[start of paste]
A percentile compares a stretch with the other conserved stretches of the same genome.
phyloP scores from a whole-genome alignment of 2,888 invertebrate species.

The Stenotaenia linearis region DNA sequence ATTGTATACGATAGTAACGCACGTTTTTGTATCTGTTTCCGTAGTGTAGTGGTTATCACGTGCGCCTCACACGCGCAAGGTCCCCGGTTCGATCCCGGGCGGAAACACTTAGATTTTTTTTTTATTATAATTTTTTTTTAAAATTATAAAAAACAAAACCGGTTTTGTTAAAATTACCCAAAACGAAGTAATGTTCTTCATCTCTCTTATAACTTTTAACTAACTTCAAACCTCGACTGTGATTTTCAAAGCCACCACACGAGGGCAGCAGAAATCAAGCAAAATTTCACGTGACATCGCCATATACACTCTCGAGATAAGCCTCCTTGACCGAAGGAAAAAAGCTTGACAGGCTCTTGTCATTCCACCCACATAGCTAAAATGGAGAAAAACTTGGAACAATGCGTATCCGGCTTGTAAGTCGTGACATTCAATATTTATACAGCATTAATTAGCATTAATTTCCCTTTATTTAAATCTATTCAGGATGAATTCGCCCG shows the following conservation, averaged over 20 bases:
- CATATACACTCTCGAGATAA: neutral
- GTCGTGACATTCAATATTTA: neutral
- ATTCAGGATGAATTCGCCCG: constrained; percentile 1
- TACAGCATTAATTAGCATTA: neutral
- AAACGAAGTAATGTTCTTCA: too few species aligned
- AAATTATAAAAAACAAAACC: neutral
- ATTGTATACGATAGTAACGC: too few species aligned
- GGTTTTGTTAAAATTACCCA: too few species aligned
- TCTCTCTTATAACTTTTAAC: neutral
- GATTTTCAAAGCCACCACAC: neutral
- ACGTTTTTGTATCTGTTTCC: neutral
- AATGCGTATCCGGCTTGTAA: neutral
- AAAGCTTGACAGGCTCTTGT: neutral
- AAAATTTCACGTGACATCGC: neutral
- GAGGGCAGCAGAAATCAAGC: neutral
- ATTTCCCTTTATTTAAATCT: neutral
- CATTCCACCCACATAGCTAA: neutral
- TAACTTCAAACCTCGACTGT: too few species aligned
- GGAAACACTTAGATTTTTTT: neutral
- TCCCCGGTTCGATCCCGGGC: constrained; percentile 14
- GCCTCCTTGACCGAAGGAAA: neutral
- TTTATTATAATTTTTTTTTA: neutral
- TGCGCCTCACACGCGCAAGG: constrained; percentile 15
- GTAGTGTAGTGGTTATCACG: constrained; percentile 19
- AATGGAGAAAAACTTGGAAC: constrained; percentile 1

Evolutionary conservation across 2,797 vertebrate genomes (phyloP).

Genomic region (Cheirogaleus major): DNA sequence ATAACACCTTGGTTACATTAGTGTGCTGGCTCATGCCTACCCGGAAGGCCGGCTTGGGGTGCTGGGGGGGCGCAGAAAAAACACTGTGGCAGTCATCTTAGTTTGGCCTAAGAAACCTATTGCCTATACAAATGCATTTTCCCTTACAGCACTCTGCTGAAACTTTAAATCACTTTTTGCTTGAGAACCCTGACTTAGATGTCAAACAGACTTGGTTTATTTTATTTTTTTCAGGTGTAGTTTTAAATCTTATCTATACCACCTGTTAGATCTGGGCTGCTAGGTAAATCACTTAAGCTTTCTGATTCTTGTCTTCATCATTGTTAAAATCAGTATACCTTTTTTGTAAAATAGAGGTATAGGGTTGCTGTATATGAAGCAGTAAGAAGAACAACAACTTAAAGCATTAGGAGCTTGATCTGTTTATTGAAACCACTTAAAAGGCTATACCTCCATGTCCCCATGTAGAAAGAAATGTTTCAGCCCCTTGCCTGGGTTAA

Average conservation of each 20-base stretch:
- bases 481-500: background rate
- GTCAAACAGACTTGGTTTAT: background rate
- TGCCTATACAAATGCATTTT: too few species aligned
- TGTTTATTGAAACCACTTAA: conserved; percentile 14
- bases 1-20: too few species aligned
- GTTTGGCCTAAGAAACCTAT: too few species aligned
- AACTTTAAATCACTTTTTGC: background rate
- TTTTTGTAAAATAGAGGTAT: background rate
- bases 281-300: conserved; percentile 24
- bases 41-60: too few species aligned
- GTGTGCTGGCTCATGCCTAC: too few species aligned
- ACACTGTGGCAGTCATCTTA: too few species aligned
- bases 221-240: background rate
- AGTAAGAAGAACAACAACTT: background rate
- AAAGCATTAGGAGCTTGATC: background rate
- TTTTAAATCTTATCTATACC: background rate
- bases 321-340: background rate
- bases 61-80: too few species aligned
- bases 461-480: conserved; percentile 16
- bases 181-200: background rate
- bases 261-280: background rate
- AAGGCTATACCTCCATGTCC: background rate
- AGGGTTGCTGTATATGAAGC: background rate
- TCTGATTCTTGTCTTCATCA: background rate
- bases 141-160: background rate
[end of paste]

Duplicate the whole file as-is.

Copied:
A percentile compares a stretch with the other conserved stretches of the same genome.
phyloP scores from a whole-genome alignment of 2,888 invertebrate species.

The Stenotaenia linearis region DNA sequence ATTGTATACGATAGTAACGCACGTTTTTGTATCTGTTTCCGTAGTGTAGTGGTTATCACGTGCGCCTCACACGCGCAAGGTCCCCGGTTCGATCCCGGGCGGAAACACTTAGATTTTTTTTTTATTATAATTTTTTTTTAAAATTATAAAAAACAAAACCGGTTTTGTTAAAATTACCCAAAACGAAGTAATGTTCTTCATCTCTCTTATAACTTTTAACTAACTTCAAACCTCGACTGTGATTTTCAAAGCCACCACACGAGGGCAGCAGAAATCAAGCAAAATTTCACGTGACATCGCCATATACACTCTCGAGATAAGCCTCCTTGACCGAAGGAAAAAAGCTTGACAGGCTCTTGTCATTCCACCCACATAGCTAAAATGGAGAAAAACTTGGAACAATGCGTATCCGGCTTGTAAGTCGTGACATTCAATATTTATACAGCATTAATTAGCATTAATTTCCCTTTATTTAAATCTATTCAGGATGAATTCGCCCG shows the following conservation, averaged over 20 bases:
- CATATACACTCTCGAGATAA: neutral
- GTCGTGACATTCAATATTTA: neutral
- ATTCAGGATGAATTCGCCCG: constrained; percentile 1
- TACAGCATTAATTAGCATTA: neutral
- AAACGAAGTAATGTTCTTCA: too few species aligned
- AAATTATAAAAAACAAAACC: neutral
- ATTGTATACGATAGTAACGC: too few species aligned
- GGTTTTGTTAAAATTACCCA: too few species aligned
- TCTCTCTTATAACTTTTAAC: neutral
- GATTTTCAAAGCCACCACAC: neutral
- ACGTTTTTGTATCTGTTTCC: neutral
- AATGCGTATCCGGCTTGTAA: neutral
- AAAGCTTGACAGGCTCTTGT: neutral
- AAAATTTCACGTGACATCGC: neutral
- GAGGGCAGCAGAAATCAAGC: neutral
- ATTTCCCTTTATTTAAATCT: neutral
- CATTCCACCCACATAGCTAA: neutral
- TAACTTCAAACCTCGACTGT: too few species aligned
- GGAAACACTTAGATTTTTTT: neutral
- TCCCCGGTTCGATCCCGGGC: constrained; percentile 14
- GCCTCCTTGACCGAAGGAAA: neutral
- TTTATTATAATTTTTTTTTA: neutral
- TGCGCCTCACACGCGCAAGG: constrained; percentile 15
- GTAGTGTAGTGGTTATCACG: constrained; percentile 19
- AATGGAGAAAAACTTGGAAC: constrained; percentile 1

Evolutionary conservation across 2,797 vertebrate genomes (phyloP).

Genomic region (Cheirogaleus major): DNA sequence ATAACACCTTGGTTACATTAGTGTGCTGGCTCATGCCTACCCGGAAGGCCGGCTTGGGGTGCTGGGGGGGCGCAGAAAAAACACTGTGGCAGTCATCTTAGTTTGGCCTAAGAAACCTATTGCCTATACAAATGCATTTTCCCTTACAGCACTCTGCTGAAACTTTAAATCACTTTTTGCTTGAGAACCCTGACTTAGATGTCAAACAGACTTGGTTTATTTTATTTTTTTCAGGTGTAGTTTTAAATCTTATCTATACCACCTGTTAGATCTGGGCTGCTAGGTAAATCACTTAAGCTTTCTGATTCTTGTCTTCATCATTGTTAAAATCAGTATACCTTTTTTGTAAAATAGAGGTATAGGGTTGCTGTATATGAAGCAGTAAGAAGAACAACAACTTAAAGCATTAGGAGCTTGATCTGTTTATTGAAACCACTTAAAAGGCTATACCTCCATGTCCCCATGTAGAAAGAAATGTTTCAGCCCCTTGCCTGGGTTAA

Average conservation of each 20-base stretch:
- bases 481-500: background rate
- GTCAAACAGACTTGGTTTAT: background rate
- TGCCTATACAAATGCATTTT: too few species aligned
- TGTTTATTGAAACCACTTAA: conserved; percentile 14
- bases 1-20: too few species aligned
- GTTTGGCCTAAGAAACCTAT: too few species aligned
- AACTTTAAATCACTTTTTGC: background rate
- TTTTTGTAAAATAGAGGTAT: background rate
- bases 281-300: conserved; percentile 24
- bases 41-60: too few species aligned
- GTGTGCTGGCTCATGCCTAC: too few species aligned
- ACACTGTGGCAGTCATCTTA: too few species aligned
- bases 221-240: background rate
- AGTAAGAAGAACAACAACTT: background rate
- AAAGCATTAGGAGCTTGATC: background rate
- TTTTAAATCTTATCTATACC: background rate
- bases 321-340: background rate
- bases 61-80: too few species aligned
- bases 461-480: conserved; percentile 16
- bases 181-200: background rate
- bases 261-280: background rate
- AAGGCTATACCTCCATGTCC: background rate
- AGGGTTGCTGTATATGAAGC: background rate
- TCTGATTCTTGTCTTCATCA: background rate
- bases 141-160: background rate